What limpets can tell us about life on Mesolithic Oronsay

The Cambridge Animal Alphabet series celebrates Cambridge’s connections with animals through literature, art, science and society.

Here, L is for Limpet and what they can tell us about Mesolithic middens, seasonal changes in the Atlantic Ocean, and the lives of people living on the remote Isle of Oronsay 6,000 years ago.


“These heaps of debris give us a glimpse of lives at a time of transition”
– Paul Mellars

For well over 100 years, archaeologists have been working in the windswept environment of the Isle of Oronsay on the west coast of Scotland to discover more about the people who lived on this tiny patch of land as long as 6,000 years ago — and how they exploited the natural environment around them.

Oronsay is remarkable for its stark beauty and its role as a habitat for wildlife. The island is also known for its five shell middens. Heaps of ‘kitchen waste’, they were left by people living at a period known as the Mesolithic. Also found are evidence of structures and hearths used for boiling and cooking food gathered from sea and shore. These too date from the Mesolithic.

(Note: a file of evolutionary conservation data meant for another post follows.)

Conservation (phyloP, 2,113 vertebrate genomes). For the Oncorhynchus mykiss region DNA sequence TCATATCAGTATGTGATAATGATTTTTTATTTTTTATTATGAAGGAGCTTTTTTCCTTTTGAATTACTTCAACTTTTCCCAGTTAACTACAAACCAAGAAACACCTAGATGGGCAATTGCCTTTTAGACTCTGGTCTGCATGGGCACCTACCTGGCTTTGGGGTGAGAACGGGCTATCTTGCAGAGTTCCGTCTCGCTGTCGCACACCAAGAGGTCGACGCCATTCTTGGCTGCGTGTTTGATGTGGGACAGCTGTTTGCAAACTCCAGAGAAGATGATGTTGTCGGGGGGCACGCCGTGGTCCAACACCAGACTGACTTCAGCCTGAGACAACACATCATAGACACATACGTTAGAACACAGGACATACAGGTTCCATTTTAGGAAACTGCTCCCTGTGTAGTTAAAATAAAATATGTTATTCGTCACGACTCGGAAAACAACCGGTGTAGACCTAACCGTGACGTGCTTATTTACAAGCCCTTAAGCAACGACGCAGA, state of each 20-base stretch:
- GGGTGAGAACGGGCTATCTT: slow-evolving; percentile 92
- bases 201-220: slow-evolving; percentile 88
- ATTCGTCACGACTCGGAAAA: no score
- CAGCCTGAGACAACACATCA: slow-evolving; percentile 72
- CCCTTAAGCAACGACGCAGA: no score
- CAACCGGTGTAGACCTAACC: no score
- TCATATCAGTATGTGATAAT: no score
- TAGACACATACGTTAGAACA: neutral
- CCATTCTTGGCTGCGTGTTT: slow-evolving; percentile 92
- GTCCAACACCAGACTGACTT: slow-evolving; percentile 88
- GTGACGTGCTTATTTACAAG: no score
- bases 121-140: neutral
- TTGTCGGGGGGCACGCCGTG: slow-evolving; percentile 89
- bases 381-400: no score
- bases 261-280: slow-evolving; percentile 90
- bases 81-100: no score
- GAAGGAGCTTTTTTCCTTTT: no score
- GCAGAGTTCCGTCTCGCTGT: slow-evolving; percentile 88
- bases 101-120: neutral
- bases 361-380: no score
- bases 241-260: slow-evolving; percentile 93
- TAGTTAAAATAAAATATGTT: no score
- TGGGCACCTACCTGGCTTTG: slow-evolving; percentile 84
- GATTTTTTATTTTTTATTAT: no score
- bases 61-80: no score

Archaeologists have identified bones and shells from at least 30 species of marine life in the debris of these ancient rubbish heaps which, by virtue of their remoteness, lay undisturbed for so long under a thick covering of sand. Easily the most abundant of the molluscs to be found in the debris of the middens is the humble limpet.

Oronsay (Guy Beauchamp)

Limpets can be found clinging to rocks all around the coast of Britain. Resembling the stereotype of a Chinese hat, the shell of the mollusc is conical but with ridges running from its outside edge to the peak. Inside, the soft body of the limpet is as vulnerable as a Dalek without its armour.

In the tough history of the Scottish islands, limpets were eaten mainly at periods when other foods were scarce. Today they are used by fishermen as bait and feature on the menus of only the most adventurous free food enthusiasts.

Archaeologist Sir Paul Mellars, emeritus professor of Prehistory and Human Evolution at Cambridge, first visited Oronsay in the mid-1970s. Over the course of five field seasons, often working in driving rain and at the mercy of Scottish midges, Mellars and colleagues excavated samples of shell material from all five middens on the island.